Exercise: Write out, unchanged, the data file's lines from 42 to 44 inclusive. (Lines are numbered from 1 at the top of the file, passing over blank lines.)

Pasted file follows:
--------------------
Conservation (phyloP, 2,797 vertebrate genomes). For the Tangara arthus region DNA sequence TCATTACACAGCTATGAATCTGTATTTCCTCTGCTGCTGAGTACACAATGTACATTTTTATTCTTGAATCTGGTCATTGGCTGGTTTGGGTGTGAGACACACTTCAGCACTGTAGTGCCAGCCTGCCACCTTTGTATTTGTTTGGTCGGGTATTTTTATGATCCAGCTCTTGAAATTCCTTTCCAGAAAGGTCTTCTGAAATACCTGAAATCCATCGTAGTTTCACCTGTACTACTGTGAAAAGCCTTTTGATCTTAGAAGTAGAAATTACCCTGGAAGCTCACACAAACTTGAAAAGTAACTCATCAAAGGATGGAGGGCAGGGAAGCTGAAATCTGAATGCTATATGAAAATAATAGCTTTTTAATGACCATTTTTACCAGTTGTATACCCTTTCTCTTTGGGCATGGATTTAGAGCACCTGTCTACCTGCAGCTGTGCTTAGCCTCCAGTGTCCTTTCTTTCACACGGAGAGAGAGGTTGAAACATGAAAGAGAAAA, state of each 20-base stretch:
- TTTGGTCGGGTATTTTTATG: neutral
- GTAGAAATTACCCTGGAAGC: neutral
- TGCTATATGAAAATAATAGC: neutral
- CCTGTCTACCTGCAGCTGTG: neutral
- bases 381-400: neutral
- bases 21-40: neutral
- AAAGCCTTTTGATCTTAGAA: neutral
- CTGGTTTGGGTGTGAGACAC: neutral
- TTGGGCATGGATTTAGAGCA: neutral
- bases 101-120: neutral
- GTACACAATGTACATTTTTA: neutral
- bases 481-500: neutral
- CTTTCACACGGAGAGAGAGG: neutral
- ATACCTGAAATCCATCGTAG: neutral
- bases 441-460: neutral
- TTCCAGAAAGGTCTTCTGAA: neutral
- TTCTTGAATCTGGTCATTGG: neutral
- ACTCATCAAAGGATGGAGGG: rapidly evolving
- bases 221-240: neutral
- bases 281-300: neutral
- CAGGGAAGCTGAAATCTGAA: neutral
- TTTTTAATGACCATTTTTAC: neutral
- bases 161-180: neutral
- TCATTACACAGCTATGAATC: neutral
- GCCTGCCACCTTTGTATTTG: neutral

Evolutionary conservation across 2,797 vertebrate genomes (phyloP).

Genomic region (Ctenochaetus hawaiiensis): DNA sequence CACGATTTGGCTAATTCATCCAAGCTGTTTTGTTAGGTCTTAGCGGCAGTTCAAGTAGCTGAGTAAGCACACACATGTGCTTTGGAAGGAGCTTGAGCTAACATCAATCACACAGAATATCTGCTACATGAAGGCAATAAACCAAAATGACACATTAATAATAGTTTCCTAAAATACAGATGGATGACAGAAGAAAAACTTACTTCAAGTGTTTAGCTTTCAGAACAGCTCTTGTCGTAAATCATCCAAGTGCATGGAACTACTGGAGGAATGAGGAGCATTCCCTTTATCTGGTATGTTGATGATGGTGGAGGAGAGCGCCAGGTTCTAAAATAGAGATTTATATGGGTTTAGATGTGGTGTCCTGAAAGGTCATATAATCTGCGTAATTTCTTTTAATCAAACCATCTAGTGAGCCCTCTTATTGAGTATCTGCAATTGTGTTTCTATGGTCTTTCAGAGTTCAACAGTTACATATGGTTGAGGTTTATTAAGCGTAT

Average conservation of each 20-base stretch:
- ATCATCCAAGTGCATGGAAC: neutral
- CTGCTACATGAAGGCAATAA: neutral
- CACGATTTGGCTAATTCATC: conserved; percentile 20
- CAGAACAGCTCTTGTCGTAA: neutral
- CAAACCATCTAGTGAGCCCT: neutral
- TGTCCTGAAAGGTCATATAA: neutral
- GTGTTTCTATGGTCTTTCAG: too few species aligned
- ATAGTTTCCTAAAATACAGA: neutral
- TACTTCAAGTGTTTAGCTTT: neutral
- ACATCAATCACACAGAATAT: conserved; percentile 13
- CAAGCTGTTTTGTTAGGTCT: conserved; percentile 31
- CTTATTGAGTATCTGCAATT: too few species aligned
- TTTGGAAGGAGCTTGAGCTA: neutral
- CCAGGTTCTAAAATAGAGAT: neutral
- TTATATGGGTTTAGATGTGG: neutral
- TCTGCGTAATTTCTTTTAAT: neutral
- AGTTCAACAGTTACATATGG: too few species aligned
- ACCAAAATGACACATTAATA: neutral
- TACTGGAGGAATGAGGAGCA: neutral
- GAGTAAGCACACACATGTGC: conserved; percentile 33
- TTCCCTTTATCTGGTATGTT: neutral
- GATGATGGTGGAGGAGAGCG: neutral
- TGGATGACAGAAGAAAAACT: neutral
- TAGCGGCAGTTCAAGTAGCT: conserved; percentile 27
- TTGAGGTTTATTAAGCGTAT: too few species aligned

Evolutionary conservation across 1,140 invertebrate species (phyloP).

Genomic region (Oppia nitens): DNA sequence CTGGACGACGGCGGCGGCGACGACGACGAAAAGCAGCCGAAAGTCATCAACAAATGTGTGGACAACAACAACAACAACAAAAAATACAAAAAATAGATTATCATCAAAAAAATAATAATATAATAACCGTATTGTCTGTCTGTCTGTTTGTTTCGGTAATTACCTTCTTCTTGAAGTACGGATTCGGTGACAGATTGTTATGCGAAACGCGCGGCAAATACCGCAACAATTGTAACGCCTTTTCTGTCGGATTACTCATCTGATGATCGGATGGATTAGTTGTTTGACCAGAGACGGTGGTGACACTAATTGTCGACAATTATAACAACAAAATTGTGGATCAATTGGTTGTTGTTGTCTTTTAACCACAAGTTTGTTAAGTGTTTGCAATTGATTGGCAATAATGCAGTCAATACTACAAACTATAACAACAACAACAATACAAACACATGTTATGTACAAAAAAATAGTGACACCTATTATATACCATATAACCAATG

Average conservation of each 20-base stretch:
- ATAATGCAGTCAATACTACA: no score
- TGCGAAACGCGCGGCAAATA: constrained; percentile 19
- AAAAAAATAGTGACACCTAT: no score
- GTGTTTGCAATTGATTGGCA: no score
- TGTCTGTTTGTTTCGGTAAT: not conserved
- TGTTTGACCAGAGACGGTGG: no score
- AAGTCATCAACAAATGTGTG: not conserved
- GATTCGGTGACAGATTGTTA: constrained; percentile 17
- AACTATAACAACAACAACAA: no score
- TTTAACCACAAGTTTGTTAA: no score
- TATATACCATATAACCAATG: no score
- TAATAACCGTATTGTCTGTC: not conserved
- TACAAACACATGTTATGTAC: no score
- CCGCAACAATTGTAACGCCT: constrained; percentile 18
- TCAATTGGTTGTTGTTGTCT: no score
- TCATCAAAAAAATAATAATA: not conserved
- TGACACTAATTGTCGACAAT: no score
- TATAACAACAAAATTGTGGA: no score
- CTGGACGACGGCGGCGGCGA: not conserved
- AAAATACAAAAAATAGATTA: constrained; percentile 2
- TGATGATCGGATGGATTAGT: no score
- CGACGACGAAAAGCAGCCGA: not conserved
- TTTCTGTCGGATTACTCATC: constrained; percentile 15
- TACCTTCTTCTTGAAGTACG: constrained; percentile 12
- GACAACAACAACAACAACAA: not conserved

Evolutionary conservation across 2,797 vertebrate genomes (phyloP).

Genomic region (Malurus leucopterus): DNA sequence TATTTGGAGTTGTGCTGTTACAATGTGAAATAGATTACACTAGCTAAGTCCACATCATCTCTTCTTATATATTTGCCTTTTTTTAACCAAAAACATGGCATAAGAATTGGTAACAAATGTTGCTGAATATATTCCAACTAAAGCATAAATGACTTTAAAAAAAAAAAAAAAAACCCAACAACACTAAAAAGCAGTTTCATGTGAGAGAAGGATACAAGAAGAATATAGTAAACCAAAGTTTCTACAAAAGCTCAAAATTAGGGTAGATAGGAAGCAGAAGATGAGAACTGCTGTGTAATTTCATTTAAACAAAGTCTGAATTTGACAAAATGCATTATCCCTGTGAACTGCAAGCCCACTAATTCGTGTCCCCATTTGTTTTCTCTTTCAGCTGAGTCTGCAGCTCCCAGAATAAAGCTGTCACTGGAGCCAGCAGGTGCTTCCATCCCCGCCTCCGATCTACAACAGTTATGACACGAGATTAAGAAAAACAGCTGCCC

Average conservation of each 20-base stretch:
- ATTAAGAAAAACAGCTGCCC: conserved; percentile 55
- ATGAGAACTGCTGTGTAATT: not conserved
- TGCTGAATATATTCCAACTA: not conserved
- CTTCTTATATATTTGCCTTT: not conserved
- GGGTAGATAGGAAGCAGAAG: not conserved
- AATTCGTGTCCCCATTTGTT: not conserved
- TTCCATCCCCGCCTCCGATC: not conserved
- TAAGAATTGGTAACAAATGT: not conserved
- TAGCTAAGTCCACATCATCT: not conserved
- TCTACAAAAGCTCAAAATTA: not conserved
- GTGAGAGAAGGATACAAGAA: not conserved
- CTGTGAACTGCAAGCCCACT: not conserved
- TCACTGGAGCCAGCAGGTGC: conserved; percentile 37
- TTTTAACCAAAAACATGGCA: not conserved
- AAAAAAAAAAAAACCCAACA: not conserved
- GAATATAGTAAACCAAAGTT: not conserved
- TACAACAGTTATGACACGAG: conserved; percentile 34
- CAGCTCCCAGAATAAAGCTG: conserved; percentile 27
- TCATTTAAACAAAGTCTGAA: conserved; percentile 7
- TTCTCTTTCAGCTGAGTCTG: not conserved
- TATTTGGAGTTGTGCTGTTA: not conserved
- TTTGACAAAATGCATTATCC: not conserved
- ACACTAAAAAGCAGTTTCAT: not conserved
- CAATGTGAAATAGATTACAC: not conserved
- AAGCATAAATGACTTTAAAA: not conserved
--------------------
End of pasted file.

- TTTGGAAGGAGCTTGAGCTA: neutral
- CCAGGTTCTAAAATAGAGAT: neutral
- TTATATGGGTTTAGATGTGG: neutral